Strategy Masterclass 3: Equipped for change?

In
the third series of three articles examining the strategic challenges facing HR
in the future, Professor Amin Rajan and Gary Storer look at the obstacles that
must be faced in successfully implementing change in an organisation

As
one business leader in our interviews observed, "Only a baby with a wet
nappy likes change, nobody else does".

The
kind of volatility arising from global competition is something few people are
brought up to cope with. At organisational level, it creates distrust and risk
aversion. At individual level, it engenders defensive behaviours such as
self-protection, self-interest and undue individualism.

Indeed,
one of the main paradoxes of globalisation is that its "dog eat dog"
competition requires far more teamwork, interdependency and reciprocity at the
workplace than before. Yet, it is invoking emotions. There are three reasons.

To
start with, the change programmes of the past five years or so have required a
very different skills mix for HR and line managers.

Specifically,
the new business model requires significant mental agility and emotional
resilience from those who manage people at the workplace. Yet only a minority
of organisations have been able to develop them. The rhetoric of the skills
revolution has raced well ahead of reality.

Furthermore,
HR professionals and line managers may have similar goals but use different
languages (see figure 1). Mutual misunderstanding has therefore been
inevitable.

Finally,
equipping HR and line managers with the necessary skills is not enough. An
educated workforce takes far more to motivate – understanding its deeper
emotions and responding to them is an essential prerequisite.

Emerging
Skill Gaps

Our
research has identified seven skills sets that HR professionals and line
managers need to have. Their precise combination and level of proficiency are, of
course, influenced by their respective roles and seniority.

But
in all cases it amounts to creating a business hybrid that combines breadth of
experience with depth of know how. On this front, progress has been painfully
slow: skills gaps are rife

The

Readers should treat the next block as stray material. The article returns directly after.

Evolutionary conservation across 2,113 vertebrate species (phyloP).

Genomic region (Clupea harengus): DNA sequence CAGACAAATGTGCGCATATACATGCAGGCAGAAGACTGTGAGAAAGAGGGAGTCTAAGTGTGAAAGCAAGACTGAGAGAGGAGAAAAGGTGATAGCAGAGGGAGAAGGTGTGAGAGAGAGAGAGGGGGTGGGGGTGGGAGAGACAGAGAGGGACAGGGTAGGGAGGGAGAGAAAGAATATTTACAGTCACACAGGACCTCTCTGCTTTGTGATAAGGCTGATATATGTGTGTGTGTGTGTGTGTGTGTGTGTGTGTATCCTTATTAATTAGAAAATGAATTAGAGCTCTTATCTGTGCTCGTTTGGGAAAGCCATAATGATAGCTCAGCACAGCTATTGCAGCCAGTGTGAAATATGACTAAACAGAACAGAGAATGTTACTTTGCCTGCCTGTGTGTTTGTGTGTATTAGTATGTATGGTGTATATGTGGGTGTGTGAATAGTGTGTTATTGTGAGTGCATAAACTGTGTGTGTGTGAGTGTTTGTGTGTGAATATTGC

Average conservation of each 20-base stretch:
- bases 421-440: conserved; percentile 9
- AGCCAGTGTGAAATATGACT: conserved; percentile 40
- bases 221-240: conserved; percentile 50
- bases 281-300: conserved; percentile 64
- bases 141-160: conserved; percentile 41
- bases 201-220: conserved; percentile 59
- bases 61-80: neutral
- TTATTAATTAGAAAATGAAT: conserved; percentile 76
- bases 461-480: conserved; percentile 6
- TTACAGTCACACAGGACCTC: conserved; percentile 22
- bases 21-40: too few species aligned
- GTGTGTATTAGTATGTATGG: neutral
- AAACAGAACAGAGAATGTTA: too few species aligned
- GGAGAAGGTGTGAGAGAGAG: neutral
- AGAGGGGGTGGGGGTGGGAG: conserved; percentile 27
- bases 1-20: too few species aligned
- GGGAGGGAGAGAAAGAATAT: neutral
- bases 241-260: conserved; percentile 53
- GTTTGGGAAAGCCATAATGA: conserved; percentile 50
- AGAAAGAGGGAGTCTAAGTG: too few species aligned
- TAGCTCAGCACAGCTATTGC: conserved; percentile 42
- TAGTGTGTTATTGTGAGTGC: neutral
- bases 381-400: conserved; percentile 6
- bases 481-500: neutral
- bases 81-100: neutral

picture that emerges is distinctly uncomfortable – all the more so since HR
professionals and line managers participating in our research presented a
similar assessment.

The
emerging business model, described in our first article, envisages a
significant role for employees in delivering the value proposition to customers
and shareholders alike.

Yet
people who manage them – HR professionals and line managers – appear not to
have the necessary tools. Very few of them have worked, or indeed studied,
outside their natural silos.

Very
few organisations – 20 per cent, at best – have any systematic developmental
programmes for HR professionals or line managers.

But
the emerging skills gaps are forcing others to introduce planned career
development involving stretch assignments, coaching and mentoring.

In
turn, they are being backed, albeit gradually, by:


Special study programmes delivered by business schools and reputable
consultants


Lateral moves inside the organisations in different departments in order to
acquire the breadth of experience; notably only a few organisations in our
study have been able to entice line managers into formal HR roles


External recruitment, especially from private-sector organisations who have
undergone significant transformation in the past decade.

One
thing is certain, though.  Even if HR
professionals and line managers can acquire the necessary skills, that will not
be enough to generate the self-employment mindset of a committed worker, as
described in our first article. Something else will have to happen.

Engaging
the individual

Motivating
staff to align personal goals with business goals is about establishing a
mutuality of interest in a culture of leadership. That means answering
convincingly the four most frequently asked questions at today’s workplace:

Where
is this business going?
This is about spelling broader goals which people
can buy into

Will
we succeed in achieving these goals?
This is about having leaders and
values that give credibility

How
will our strategy affect the place where I and my immediate colleagues work?

This is about understanding the impact of strategy in a local context. 

What’s
in it for me?
This is about creating perceptions of fairness by ensuring
commitment is duly rewarded.

These
are simple but big issues. They need to be addressed not only by HR
professionals and line managers but also their chief executives. It is idle to
pretend that by creating a new HR organisation and equipping its staff with the
right skills one would end up with a motivated workforce.

We
came across two notable examples where the structural model of the HR
organisation was implemented as far back as 1996 but it failed to excite
employees.

In
both cases, the top executive teams were perceived as a cynical, egotistical
bunch interested only in their power base and status. They showed little
understanding of the world view of the individual.

In
this climate, creating a new HR organisation is little more than respraying an
old car.

We
also came across examples where there is a clear culture of leadership but they
are a minority.

This
article is based on Tomorrow’s Organisation: New Mindsets, New Skills is
available from Create (£49.50 inc P&P). Tel 01892 526757)

Amin
Rajan is chief executive of Create create_uk@compuserve.com)

Gary
Storer is managing consultant at K-Learning, KPMG’s Financial Sector Learning
Practice gary.storer@kpmg.co.uk)

The
study is the subject of a conference in the City on 12 June with business
leaders as keynote speakers. Details available from Create.

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